A competent leader of the close embrace dance can in fact give
    very good advice to partners if they ask or need it. How do you
    think the golden age men learned from one another? Indeed
    I had to teach partners in order to have people to practise with.
    One eventually danced in Buenos Aires and has never attended
    a class nor any formal teaching. She even danced with Steve Pastor.
    The only thing I agree with. If it's a practica a fixed partnership
    or a relative few partners by choice is perfectly acceptable and
    even preferable in my experience.
     
    UKDancer likes this.
  9. UKDancer

    UKDancer Well-Known Member

    Well, I suggested good manners, courtesy and consideration. Call it etiquette if you prefer.

    But we need a working definition of what a practica is and what it is for. Should we have a separate term to denote a short and informal session of social dancing: milonguita is sometimes used, as is practilonga? Are there others?
     
    Lois Donnay likes this.
  10. UKDancer

    UKDancer Well-Known Member

    Wow! (;))
     
  11. Lois Donnay

    Lois Donnay Member

    These were not written in a vacuum. These are complaints that I have heard recently. One very good leader was so sick of beginner women who never go to lessons coming to the practica, wanting advanced moves, (I want to do boleos. Lead me in boleos.) and guilting advanced leaders into dances, he was ready to give up tango. Then there was a woman, a beginner, so inundated with unsolicited advice that she was also ready to give up, thinking she was too terrible to go on. (Luckily a couple guys just danced with her, no teaching). And there was another guy, a nice dancer, hurt terribly by a woman who ridiculed his dancing and knowledge of tango. Her aim was to get him to change to her teacher (she gets perks) but he didn't know that. These events had ME spitting feathers ;) Yes, a little advice is great, but a lot is too much. I can't help but give advice now and then, too. But if we refrain from teaching when not asked, we can reduce the amount of pain we inflict on our partners.
     
    Mladenac and tangomaniac like this.
  12. JohnEm

    JohnEm Well-Known Member

    Well, we could have a long discussion about the types of inappropriate
    personalities that the visual perception of this dance and its marketing attracts.
    But overall this just adds fuel to my argument that empathetic dance partnerships
    are those that gain most from practica opportunities. However the really perceptive
    ones practise together elsewhere altogether. Music is all you need and that is easy
    to arrange at home. Domestic spaces are both large enough and small enough
    to practise and perfect everything you need for dancing at a true social milonga.

    Oh dear, a visiting teacher to BsAs instructed her pupil to "don't forget to shut
    your eyes" as we entered an unequivocal embrace at an afternoon milonga.
    My partner noticeably reacted nervously and I said to her "you don't have to,
    in fact I'd rather you didn't".

    Good she said, I don't like closing my eyes, I teach movement in my job
    but not dance and etc., etc. It wasn't good preparation for a first dance was it?
    She was actually very pleasant to dance with and when she returned to the table
    she announced to the rest with a smile "I'm in love!".
    Teacher's reaction was to say to me: "But you're not even Argentine!".

    I've heard your comment from other teachers too,
    why don't they follow their own advice?
     
    jantango and Lois Donnay like this.
  13. Lois Donnay

    Lois Donnay Member

    This is what I'm sending to our community: "Practica? This kind of event is unique to tango - a place where you can go and practice what you are working on in classes. It is a nice stepping stone to milongas. There are fewer conventions in a practica than in a milonga - there are no tandas, so you can dance only one dance or many, and you can stop in the middle of a dance to work on something. Although the "codigos" are more relaxed, good tango etiquette always applies - keep unsolicited teaching to a minimum, don't ask anyone for dances directly unless you know they want to dance with you, and of course still respect the dancefloor flow. Want to get that comfortable walk down? Want to see if your lead to the cross works on multiple partners? Just want to get some kilometers in on the floor? Try a practica!"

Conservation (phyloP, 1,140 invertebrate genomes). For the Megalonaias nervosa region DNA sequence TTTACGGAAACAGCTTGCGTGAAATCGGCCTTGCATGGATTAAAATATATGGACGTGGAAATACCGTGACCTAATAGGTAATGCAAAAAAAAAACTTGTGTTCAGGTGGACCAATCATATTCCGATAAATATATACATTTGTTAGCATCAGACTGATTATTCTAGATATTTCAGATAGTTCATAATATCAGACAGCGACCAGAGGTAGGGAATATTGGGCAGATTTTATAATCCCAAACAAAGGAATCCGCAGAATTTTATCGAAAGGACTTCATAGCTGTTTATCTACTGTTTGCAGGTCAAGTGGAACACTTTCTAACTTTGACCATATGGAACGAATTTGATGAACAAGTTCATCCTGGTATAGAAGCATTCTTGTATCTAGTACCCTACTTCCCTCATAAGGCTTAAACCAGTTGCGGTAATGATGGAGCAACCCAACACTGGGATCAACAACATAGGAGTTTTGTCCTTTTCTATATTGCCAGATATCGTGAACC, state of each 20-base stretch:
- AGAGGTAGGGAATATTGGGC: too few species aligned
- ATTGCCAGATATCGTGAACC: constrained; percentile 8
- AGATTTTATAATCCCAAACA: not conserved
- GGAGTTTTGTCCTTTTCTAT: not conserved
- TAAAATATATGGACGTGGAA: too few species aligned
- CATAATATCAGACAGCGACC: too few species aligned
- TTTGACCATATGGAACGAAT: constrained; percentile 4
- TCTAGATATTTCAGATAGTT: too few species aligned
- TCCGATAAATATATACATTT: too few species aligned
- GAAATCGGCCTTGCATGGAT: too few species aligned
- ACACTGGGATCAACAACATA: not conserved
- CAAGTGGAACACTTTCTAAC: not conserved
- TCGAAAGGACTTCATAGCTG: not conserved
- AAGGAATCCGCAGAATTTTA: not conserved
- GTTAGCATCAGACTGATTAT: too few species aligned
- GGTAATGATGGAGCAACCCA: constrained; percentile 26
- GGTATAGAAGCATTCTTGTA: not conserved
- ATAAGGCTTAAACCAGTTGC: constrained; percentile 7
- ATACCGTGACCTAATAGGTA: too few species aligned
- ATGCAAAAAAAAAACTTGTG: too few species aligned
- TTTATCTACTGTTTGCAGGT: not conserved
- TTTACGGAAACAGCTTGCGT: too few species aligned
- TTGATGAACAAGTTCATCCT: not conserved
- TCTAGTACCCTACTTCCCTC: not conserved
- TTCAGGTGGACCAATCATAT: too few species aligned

14. koinzell

    koinzell Active Member

    A practica is definitely a cheap substitute for classes! But that also really depends on who you take classes from ;)
     
  15. Gssh

    Gssh Well-Known Member

    Hmm - to be honest I don't agree with most of this - it feels to me like the complaints point to people not actually wanting to do a practica, but an informal milonga.

    I think of a practica as a place to practice things, i.e. it is all getting/giving about feedback ("teaching"), dancing things we don't want to dance because that is what our partner is working on, and I have told followers what to do (and learned a lot about geometry and what is doable and what is not by doing that), just as followers have told me what they wanted me to do (and I hope my feedback was as helpful for them as it was for me.

    My suggestions for "rules" for a practica would be something like this:

    1) A practica is for practice - do things you are not comfortable with, that you do not do well, and be prepared that the partner you are working with will also do things that they are horrible at. This is unlike a milonga, where we want to enjoy dancing, here we want to work, and enjoy getting insights.
    2) Know what you are working on - give yourself a specific task every time you go to a practica, and be disciplined about it. Besides making the practica more productive by having a plan it also protects you from unnecessary and misleading advice - work on something that you have an idea what your issues are , and where you can evaluate feedback. Don't do "new" stuff, do stuff that somewhat works some of the time - this is the time to fine-tune and explore things, not to develop new things (unless you are working with somebody whose judgment and sensitivity you completely trust)
    3) Talk - tell the person you are dancing with "I am not sure about my cross, so that is what i am going to do this song - could you please give me feedback about what you feel and where you are doing the move without being actually lead. What are you working on? Ah, boleos - would you prefer if i just mix them in now that you can try them from the flow, or if you want we can the whole next song just boleos, walking, and different entries and exits from boleos." If your partner does not know what you are working on they can't help. And especially for leaders this is important because followers are often extremely good at deciphering half led stumbles -if you ask them to not dance, but give you as precise feedback as possible of what you actually have lead you get often very different results :)